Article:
Int. J. Dev. Biol. 42: 1051 - 1065 (1998)
© UPV/EHU Press

A systematic molecular genetic approach to study mammalian germline development.

K Abe, M S Ko and G R MacGregor

Institute of Molecular Embryology and Genetics, Kumamoto University School of Medicine, Japan.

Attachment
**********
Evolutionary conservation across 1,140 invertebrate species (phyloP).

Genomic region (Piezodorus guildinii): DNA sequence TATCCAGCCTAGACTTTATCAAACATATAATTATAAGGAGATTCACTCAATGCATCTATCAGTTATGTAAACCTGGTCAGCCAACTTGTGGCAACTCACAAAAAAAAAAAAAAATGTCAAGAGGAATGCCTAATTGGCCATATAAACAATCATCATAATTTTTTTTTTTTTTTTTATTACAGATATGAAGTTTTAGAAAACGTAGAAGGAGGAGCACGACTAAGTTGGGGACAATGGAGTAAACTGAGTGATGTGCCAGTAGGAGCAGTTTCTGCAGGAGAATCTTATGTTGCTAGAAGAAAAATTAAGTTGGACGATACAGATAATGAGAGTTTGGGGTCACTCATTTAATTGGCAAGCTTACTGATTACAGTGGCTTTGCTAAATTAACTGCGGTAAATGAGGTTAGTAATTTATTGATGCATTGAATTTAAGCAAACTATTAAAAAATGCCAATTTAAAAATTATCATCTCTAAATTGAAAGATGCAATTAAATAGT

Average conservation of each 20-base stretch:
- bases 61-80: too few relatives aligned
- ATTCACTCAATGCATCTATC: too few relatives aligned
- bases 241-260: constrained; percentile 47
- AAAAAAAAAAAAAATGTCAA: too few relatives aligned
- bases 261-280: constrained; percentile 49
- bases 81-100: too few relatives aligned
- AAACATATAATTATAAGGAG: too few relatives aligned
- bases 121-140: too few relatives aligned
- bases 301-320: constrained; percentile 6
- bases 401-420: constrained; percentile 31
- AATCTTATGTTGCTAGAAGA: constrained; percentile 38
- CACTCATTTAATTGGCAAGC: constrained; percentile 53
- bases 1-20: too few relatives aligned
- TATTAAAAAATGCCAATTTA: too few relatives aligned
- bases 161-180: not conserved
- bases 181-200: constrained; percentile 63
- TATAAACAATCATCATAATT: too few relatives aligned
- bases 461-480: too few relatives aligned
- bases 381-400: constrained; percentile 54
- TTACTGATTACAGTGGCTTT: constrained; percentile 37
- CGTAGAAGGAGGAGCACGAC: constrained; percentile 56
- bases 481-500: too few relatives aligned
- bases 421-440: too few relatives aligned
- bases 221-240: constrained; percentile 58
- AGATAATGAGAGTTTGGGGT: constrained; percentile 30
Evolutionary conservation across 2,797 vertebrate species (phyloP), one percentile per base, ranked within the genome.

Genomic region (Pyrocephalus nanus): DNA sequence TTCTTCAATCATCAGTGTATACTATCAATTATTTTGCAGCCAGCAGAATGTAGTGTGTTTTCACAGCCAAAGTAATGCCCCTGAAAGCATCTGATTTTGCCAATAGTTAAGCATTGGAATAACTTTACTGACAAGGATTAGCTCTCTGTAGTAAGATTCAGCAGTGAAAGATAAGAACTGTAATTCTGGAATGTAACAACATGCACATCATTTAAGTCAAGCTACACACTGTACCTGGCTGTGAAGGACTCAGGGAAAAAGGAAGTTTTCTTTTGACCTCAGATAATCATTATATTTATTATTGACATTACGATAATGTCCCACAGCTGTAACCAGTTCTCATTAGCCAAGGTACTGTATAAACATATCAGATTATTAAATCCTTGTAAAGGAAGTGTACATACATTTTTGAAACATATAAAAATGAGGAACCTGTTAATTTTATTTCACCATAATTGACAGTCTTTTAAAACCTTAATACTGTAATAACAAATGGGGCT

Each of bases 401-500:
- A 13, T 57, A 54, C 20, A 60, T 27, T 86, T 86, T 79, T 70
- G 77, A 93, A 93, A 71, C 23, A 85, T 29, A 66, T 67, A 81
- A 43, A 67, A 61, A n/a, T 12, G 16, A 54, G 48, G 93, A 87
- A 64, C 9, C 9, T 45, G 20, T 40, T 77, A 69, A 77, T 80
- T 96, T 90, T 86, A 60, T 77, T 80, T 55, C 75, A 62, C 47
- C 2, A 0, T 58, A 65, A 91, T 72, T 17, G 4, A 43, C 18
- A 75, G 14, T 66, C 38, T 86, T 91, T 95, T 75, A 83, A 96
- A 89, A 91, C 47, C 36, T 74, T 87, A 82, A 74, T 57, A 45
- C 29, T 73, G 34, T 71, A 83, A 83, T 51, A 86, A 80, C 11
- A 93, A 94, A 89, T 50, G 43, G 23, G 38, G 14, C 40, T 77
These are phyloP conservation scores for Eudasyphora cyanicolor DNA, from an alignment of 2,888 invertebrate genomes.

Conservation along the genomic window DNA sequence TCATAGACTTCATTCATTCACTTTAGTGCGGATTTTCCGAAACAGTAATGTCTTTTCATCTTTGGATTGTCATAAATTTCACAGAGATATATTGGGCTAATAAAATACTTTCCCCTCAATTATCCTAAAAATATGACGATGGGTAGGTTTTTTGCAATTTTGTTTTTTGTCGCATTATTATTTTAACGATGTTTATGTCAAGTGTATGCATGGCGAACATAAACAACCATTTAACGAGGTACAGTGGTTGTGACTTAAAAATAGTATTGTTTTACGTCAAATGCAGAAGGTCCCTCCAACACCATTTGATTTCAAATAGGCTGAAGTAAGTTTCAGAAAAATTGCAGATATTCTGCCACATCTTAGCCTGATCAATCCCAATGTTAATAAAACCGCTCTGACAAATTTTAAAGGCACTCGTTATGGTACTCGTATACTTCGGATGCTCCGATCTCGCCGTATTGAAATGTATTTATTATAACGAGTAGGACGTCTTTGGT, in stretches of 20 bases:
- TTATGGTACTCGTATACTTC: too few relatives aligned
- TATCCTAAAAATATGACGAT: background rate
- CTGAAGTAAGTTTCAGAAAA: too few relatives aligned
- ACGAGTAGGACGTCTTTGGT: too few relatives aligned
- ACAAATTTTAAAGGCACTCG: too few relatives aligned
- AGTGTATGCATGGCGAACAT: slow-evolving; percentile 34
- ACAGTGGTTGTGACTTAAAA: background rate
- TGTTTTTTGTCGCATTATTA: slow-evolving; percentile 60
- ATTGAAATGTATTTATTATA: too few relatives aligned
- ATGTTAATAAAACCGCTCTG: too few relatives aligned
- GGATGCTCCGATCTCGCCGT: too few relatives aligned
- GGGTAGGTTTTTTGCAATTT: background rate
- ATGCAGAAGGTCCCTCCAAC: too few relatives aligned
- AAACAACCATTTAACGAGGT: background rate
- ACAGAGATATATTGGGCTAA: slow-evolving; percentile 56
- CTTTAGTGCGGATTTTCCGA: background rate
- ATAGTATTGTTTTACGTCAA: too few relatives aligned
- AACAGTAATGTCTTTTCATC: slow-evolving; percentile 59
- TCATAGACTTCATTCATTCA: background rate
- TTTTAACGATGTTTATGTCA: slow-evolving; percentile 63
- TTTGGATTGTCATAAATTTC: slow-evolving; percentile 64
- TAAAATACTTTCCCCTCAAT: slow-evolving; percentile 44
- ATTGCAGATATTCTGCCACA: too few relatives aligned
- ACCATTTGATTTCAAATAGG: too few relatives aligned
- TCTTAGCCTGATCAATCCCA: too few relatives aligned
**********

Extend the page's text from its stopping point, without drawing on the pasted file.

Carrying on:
ABSTRACT It is difficult to study gene expression in mammalian embryonic germ cells as PGCs constitute only a minor proportion of the mouse embryo. We have overcome this problem by using a novel combination of established molecular and transgenic approaches. A line of mice has been generated in which the cells of the germ lineage express the beta-galactosidase reporter gene during embryogenesis. Using this line, germ cells have been purified to near homogeneity from embryos at discrete stages during germline development by use of a stain for beta-gal activity and a fluorescence activated cell sorter. Subsequently, cDNA libraries have been constructed from each germ cell population using a modified lone-linker PCR strategy. These combined cDNA libraries represent genes expressed in PGCs during mammalian germline development. To facilitate a molecular genetic approach to studying mammalian germline development, these cDNA libraries will be pooled to form an arrayed, addressed reference embryonic germ cell cDNA library. In parallel with large-scale cDNA sequencing efforts; genes that are differentially expressed in germ cells will be identified by screening the reference library with probes generated by subtractive hybridization. Complementary DNAs identified using this approach will be analyzed by sequencing, database comparison, genomic mapping and in situ hybridization to ascertain the potential functional importance of each gene to germline development. In addition to providing a wealth of novel information regarding patterns of gene expression during mammalian germline development, these results will form the basis for future experiments to determine the function of these genes in this process.